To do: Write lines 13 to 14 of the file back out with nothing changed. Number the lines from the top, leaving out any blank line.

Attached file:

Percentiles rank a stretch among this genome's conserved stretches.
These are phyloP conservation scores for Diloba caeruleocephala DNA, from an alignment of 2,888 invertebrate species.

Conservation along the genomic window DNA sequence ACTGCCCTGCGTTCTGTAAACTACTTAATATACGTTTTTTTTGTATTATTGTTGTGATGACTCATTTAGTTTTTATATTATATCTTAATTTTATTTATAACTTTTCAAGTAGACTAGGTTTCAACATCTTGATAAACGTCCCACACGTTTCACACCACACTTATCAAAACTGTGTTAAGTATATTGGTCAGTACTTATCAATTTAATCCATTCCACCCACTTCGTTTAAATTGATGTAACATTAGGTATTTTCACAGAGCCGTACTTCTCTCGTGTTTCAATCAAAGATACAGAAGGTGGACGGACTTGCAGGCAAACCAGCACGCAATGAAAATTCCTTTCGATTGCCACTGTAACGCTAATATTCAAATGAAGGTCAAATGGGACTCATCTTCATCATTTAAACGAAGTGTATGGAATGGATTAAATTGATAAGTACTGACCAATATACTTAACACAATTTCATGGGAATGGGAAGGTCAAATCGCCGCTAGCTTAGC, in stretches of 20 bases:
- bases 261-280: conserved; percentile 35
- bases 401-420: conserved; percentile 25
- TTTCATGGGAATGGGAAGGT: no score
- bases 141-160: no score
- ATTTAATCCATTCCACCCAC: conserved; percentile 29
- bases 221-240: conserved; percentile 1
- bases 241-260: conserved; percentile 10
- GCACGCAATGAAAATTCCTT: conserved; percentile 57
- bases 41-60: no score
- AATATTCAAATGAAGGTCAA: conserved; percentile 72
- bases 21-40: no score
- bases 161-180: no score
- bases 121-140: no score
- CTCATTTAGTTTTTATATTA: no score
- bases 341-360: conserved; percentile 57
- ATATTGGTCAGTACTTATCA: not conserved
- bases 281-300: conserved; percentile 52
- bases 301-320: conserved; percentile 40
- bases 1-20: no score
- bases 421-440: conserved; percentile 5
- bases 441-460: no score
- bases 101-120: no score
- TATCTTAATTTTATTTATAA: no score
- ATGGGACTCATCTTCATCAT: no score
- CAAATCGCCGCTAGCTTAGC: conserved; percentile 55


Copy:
- AATATTCAAATGAAGGTCAA: conserved; percentile 72
- bases 21-40: no score